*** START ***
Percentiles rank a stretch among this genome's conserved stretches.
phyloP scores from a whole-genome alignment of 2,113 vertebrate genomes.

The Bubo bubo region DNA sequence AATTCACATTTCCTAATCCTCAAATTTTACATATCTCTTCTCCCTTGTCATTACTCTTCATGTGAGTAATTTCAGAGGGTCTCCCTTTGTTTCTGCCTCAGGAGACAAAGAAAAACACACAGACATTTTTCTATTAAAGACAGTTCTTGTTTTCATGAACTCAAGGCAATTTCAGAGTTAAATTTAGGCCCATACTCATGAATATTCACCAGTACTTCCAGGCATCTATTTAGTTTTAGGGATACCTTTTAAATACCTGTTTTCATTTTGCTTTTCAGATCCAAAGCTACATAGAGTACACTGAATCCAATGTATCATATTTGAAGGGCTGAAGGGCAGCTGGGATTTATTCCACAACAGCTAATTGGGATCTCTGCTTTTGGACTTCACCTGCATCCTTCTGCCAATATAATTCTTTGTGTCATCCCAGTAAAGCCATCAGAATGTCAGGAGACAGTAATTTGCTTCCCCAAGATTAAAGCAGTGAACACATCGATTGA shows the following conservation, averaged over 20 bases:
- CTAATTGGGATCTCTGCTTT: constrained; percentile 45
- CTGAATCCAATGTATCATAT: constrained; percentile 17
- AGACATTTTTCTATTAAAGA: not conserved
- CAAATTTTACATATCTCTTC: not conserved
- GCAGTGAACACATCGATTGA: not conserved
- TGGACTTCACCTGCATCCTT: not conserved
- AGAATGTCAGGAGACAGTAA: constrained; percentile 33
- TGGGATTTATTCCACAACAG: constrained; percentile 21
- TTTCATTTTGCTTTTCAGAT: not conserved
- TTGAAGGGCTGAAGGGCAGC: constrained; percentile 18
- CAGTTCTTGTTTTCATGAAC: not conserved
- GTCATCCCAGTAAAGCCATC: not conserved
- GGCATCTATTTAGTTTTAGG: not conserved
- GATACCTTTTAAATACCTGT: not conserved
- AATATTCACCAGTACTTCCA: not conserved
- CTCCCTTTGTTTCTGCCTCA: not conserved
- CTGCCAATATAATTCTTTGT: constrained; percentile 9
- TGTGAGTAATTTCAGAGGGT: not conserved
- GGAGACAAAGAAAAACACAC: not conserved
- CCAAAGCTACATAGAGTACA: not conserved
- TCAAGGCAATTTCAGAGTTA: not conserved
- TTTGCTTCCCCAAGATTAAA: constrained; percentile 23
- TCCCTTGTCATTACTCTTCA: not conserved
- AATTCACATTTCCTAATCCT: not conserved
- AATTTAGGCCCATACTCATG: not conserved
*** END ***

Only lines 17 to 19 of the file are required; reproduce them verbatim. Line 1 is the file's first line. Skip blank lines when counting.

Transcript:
- GATACCTTTTAAATACCTGT: not conserved
- AATATTCACCAGTACTTCCA: not conserved
- CTCCCTTTGTTTCTGCCTCA: not conserved